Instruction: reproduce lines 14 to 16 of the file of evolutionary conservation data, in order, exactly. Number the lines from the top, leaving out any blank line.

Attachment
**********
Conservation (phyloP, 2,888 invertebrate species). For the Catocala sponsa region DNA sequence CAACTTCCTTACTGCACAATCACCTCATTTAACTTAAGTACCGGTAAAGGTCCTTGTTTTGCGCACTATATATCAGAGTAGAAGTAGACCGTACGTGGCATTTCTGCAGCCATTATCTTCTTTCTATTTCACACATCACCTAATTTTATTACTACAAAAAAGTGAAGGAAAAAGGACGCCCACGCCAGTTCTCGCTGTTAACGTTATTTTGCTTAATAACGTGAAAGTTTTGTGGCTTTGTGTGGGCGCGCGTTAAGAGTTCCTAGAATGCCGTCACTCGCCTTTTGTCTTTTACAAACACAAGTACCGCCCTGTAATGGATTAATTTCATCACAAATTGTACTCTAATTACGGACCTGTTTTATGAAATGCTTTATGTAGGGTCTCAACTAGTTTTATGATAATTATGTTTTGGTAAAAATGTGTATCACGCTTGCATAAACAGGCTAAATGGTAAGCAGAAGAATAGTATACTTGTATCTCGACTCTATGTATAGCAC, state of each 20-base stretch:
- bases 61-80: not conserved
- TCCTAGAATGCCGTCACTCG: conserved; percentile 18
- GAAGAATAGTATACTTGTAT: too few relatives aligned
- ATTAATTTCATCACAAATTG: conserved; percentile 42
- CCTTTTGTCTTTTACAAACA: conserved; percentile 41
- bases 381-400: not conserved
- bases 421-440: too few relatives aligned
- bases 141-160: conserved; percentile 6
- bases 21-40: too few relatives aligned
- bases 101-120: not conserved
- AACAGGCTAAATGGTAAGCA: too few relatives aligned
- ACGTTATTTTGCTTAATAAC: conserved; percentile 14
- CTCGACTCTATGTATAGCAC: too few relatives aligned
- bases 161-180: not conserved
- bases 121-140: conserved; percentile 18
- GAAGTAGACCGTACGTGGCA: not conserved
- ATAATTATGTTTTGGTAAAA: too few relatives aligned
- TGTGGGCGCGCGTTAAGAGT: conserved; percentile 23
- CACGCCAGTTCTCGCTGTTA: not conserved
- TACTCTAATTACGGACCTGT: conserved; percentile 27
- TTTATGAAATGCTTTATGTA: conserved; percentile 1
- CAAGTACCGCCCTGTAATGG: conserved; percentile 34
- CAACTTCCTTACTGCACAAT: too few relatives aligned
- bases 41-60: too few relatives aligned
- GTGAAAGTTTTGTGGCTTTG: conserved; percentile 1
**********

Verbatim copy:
- CTCGACTCTATGTATAGCAC: too few relatives aligned
- bases 161-180: not conserved
- bases 121-140: conserved; percentile 18